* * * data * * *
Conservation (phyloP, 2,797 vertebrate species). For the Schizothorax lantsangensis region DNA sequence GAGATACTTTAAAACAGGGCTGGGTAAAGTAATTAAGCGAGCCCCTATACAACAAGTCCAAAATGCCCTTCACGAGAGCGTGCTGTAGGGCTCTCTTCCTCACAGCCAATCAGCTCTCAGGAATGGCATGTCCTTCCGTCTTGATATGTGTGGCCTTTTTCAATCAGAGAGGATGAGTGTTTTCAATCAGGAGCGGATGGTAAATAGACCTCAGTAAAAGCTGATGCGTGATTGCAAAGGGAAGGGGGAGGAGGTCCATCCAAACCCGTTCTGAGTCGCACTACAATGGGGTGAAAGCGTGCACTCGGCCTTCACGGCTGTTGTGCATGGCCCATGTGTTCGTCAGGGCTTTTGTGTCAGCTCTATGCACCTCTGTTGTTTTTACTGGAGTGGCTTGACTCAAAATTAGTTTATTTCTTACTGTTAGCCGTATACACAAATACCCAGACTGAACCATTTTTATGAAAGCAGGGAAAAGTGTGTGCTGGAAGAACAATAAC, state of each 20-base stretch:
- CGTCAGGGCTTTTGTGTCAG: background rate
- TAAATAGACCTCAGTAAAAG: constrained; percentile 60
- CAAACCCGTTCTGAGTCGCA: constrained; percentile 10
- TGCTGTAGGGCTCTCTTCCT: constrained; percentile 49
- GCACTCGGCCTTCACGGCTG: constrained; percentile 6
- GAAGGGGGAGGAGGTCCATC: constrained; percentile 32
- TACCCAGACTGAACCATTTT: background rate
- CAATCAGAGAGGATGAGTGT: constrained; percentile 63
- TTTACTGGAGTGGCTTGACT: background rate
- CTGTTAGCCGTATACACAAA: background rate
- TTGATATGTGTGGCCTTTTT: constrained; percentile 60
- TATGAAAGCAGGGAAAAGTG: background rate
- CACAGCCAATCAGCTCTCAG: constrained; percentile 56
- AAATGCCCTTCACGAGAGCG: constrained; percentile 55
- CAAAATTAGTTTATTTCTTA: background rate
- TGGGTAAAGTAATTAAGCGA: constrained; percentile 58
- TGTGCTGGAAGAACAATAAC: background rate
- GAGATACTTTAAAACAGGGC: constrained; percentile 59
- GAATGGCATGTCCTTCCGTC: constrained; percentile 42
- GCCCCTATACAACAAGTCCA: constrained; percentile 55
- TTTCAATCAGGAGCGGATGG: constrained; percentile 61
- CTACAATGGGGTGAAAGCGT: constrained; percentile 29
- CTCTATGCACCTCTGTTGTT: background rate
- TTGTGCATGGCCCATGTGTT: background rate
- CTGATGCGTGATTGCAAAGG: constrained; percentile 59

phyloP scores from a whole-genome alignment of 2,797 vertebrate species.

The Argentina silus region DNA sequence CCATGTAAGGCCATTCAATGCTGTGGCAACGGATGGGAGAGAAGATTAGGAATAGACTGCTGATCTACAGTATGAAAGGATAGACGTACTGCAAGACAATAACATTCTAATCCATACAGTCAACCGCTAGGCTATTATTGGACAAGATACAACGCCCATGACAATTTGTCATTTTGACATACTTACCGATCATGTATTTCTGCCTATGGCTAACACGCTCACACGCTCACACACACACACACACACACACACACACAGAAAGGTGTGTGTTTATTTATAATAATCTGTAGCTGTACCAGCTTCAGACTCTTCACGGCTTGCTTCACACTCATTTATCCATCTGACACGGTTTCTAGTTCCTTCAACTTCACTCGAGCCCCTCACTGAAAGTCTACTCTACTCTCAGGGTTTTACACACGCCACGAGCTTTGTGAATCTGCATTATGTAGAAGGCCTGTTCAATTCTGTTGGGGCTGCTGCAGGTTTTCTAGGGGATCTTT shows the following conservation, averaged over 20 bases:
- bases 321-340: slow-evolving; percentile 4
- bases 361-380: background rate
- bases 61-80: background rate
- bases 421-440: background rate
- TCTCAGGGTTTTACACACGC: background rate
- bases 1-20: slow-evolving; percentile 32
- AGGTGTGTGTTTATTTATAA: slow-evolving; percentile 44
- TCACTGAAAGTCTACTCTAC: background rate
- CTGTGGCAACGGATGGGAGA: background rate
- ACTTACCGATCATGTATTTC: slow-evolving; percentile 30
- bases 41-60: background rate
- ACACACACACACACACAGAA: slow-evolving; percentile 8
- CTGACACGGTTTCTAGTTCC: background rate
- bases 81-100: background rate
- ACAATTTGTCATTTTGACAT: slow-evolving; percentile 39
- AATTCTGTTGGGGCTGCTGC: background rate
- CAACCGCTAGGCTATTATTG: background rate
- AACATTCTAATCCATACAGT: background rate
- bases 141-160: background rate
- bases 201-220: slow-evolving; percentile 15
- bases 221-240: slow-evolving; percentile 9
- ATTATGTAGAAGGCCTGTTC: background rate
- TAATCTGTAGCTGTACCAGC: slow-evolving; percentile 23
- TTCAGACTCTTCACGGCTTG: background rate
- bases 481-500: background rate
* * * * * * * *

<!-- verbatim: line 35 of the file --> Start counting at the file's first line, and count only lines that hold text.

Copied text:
- AGGTGTGTGTTTATTTATAA: slow-evolving; percentile 44